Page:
One change that has stuck is my putting a stop to drinking soda, mainly diet soda (Coke Zero with Splenda). I used the Whole 30 experience to finally be my time to go completely without the diet soda and get rid of the craving for that flavor. I knew it wasn’t good for me, and kept drinking it on a regular basis before that. So even after Whole 30 ended, I refused to have any soda and especially not a taste of Coke Zero as I was afraid that I might start craving that flavor again. Almost 3 months since last drinking it, I finally took a taste of some. I was curious to see if I would still like it. Happy to say, I did NOT like it! It had such an overwhelming artificial flavor and I have no desire to have any more. I’m trying to drink more water, though I struggle with that, and my main cold drink has become iced tea.

whole 30 fruit

As a few of our bad eating habits creep back in, there has been a bit of weight gain. Just a couple of pounds, but that’s not the direction we want to go! I really need to keep the weight coming off and that will only happen by continuing to eat in a healthy way and adding in the right kinds of exercise. I have been eating less fruit than during Whole 30, and need to get back in that habit to keep energy levels higher.

Where to go From Here

As we have come out of some busy times with more eating out than usual, I feel like focusing on Whole 30 meals again would be very beneficial for our family. I don’t think it’s realistic right now for us to do another full Whole 30, but I do think we could work in a Whole 15. Or plan out 2 weeks of all meals and snacks that are mostly Whole 30 compliant and not stray from them at all during that time. It would get us back to the better eating habits as well as help us get rid of the couple of pounds that have crept back, I’m sure.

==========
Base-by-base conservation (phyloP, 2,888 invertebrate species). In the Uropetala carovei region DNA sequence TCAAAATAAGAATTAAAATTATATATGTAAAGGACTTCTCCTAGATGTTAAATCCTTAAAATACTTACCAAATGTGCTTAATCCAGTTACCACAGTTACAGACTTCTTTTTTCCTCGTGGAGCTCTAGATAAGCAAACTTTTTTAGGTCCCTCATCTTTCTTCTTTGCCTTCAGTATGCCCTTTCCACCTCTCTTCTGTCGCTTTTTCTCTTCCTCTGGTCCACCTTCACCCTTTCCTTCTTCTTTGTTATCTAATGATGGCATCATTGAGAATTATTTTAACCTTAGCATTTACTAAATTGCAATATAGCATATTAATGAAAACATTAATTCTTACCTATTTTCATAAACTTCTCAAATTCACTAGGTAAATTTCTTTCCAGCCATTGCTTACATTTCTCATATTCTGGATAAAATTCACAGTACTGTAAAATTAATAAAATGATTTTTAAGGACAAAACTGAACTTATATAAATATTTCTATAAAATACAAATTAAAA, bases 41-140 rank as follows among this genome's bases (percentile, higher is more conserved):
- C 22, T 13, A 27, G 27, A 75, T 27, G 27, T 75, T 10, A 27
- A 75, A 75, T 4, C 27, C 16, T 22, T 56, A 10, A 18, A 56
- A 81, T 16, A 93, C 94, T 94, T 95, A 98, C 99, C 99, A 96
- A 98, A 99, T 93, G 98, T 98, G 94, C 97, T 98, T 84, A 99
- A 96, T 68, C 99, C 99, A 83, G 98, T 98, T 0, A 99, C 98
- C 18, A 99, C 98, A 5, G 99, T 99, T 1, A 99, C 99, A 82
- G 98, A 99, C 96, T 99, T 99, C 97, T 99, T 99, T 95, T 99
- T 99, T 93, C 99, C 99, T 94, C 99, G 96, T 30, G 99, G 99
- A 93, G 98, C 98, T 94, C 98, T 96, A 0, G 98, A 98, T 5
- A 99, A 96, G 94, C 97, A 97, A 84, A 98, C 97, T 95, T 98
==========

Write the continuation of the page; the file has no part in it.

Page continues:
whole 30 dinner

My plan right now is for our family to do a Whole 30 once a year. January makes the most sense to me, right after the holidays. And then I want to do a couple weeks of Whole 30 meals once a quarter to help keep us on track with healthier eating. I also want to find a simple 30-day fitness/exercise challenge that we could follow to get us in the habit of being active on a daily basis.

So overall, even though some of our bad eating habits have started coming back a little, there have been some permanent changes for the better in our eating habits. Anything worthwhile takes effort and I know that it will take more focus and planning to continue toward healthy eating for our family. We’re still very satisfied with the results of Whole 30 and highly recommend it!

Whether you are in the middle of a Whole 30 experience, or considering starting one, I hope that this series has been helpful. If you have any questions, comments, or feedback, pleas leave a comment! Thanks for joining me!

Cranberry White Chocolate Cream Scones

I mentioned in a post that I would probably have occasional recipe posts here. I actually had the general recipe for these scones on my other blog, but as I was referring to it yet again to make the scones, I knew it needed reworking, rewording, and new pics, so I decided to do that for you here because…scones. No other reason needed!